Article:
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The OOP(S) Concepts You Need To Know: Part 1

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The OOP(S) Concepts You Need To Know: Part 1

Read about Object Oriented Programming, or OOP, the most widely used paradigm fundamental to becoming a better programmer.

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Object Oriented Programming (OOPS or OOPS for Object Oriented Programming System) is the most widely used programming paradigm today. While most of the popular programming languages are multi-paradigm, the support to object-oriented programming is fundamental for large projects. Of course, OOP has its share of critics. Nowadays functional programming seems the new trendy approach. Still, criticism is due mostly to misusage of OOP.

This means that if you are learning to become a better programmer it’s fundamental to have a good idea of the main concepts of object-oriented programming and how they work. Maybe you are an experienced programmer, but you started right from practice, without any theoretical background. Or you simply forgot to update your knowledge while working. You may be surprised by the things you don’t actually know. Apparently, it can happen to the very best of us.

So we will try to keep the right mix between theory and practice, providing a good number of examples. Our examples will be based on representing a team sport: our domain will be about players, coaches, and other staff members. How do you represent that? We are going to answer that.

Class

Every player is a different person, but they all have something in common: they can perform the same actions, such as running or passing, and they share certain features, like a number and a position. The same thing could be said for coaches and the rest of the staff. Each one of them will have different combinations, but they all follow the same model.

A class is a model, a blueprint, a template that describe some features. More precisely, a class represents data, usually with variables called fields, and behaviors, represented by functions, usually called methods. For example, a class Player could have a field called Role to represent its role, or position, on the actual field of the game, a Name, to represent his name. As behavior it could have a method Pass(Player), that would make him pass the ball to some other player.

Let’s see an example in pseudo-code.

A class:

class Player
{
    Text Name
    Text Role

    Pass (Player teamMate)
    {
        // body of the method
    }
}

Object

If a class is a model what are the actual players? They are called objects or instances of the class. In the previous example, the argument teamMate was an object. To create an object from a class you instantiate, or create, an object.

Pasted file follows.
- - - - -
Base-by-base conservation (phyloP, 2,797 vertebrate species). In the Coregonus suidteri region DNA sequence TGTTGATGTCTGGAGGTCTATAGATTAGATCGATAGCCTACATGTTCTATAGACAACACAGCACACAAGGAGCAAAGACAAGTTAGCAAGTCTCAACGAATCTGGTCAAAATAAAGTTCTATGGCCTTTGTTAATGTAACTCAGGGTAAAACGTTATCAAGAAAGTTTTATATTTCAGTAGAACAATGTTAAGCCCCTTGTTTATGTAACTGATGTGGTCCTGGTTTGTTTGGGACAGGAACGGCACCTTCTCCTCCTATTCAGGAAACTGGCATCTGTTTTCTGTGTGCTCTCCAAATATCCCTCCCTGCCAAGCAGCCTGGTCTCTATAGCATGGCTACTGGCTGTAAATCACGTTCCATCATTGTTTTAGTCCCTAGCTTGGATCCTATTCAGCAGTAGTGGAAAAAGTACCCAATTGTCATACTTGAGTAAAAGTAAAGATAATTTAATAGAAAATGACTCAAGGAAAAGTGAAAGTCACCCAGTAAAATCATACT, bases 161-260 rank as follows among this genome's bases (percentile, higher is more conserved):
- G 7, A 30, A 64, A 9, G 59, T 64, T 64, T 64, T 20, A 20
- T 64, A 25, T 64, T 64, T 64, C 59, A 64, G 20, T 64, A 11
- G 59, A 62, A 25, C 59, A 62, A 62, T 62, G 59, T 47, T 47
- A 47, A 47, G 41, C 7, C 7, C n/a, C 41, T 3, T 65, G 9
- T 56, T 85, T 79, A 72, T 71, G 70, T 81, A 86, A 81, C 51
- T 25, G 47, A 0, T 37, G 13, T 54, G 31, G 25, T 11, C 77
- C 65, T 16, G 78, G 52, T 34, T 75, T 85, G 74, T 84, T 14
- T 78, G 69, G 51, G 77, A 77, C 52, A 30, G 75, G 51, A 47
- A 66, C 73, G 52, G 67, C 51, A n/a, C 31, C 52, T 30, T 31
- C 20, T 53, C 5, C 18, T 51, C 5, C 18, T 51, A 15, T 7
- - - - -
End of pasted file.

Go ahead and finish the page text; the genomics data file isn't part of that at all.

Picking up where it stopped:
For example, the object of the class Player John has the Name “Johnny John” and the Role “Attacker.”

An object called John:

Player John = new Player
John.Name = "Johnny John"
John.Role = "Attacker"

A Black Box

A black box is something of which you can observe input and output, but you ignore how it works: you cannot look inside. This is can be a good thing because you do not depend on what is inside the box. And you do not care if one day someone changes what is inside the box, if it still behave the same as seen from the outside. Now, this is a principle that is applied in OOP and it is a good thing.

In simple terms: if you just know what something is supposed to do, but not how it does it, then you cannot mess it up.

The idea is to delegate all that is needed to do something of importance to a specific section of the code so that you can change it, independently of any other, without the risk of breaking something else.

For instance, imagine that the coach has created a certain strategy: it does not need to explain to the players how to pass or how to run. It just needs to tell them that them what they have to do. The players themselves must know how to actually do these things. We want to achieve the same organization in our programming.

We can achieve it with Abstraction and Encapsulation.

Let’s start from a common pseudo-code.

A black box:

class Coach
{
    TellHimToRun(Player dude)
    {
        dude.Run()
    }
}

class Player
{
    // the class BodyPart is not shown
    BodyPart Legs

    Run()
    {
        if Legs.IsOk()
             // do the running
        else
            // do something hilariously bad
    }
}

Abstraction

Abstraction refers to hiding the details of the implementation from the outside the class.

As an example, the object OldMan of the class Coach call the method Run() of John, an object of the class Player. It does not know what John must do to actually run. It just needs to know that an object of the class Player has the method Run().

Encapsulation

Encapsulation involves two notions: restricting access to some of the fields and method of a class from the outside world and binding together related data and methods.

For instance, to simulate the ability to run, the class Player has a method called Run(), but it also has a field called Legs. This field represents the condition of the legs of the player: how tired they are and their health, that is to say, whether they are injured. The outside world does not need to know that the Player has Legs and how they operate.

So the class Player hides the field of Legs from the outside world. Since to perform Run() it just need to operate on Legs, by doing so it guarantees that the individual object can be completely autonomous from external interference. This is useful if you later want to add to the simulation the effects of different shoes. You just need to modify the class Player, and nothing else.

Inheritance

To solve a problem you usually end up creating classes which are related somehow. They share some characteristics or even some behaviors. Since you want to avoid repetition, and thus errors, you want to collect all these common features in a common class. Usually, this class is called the parent, super, or base class. Once you have created this class the other classes can declare to be like it, or to inherit from it. This is called inheritance.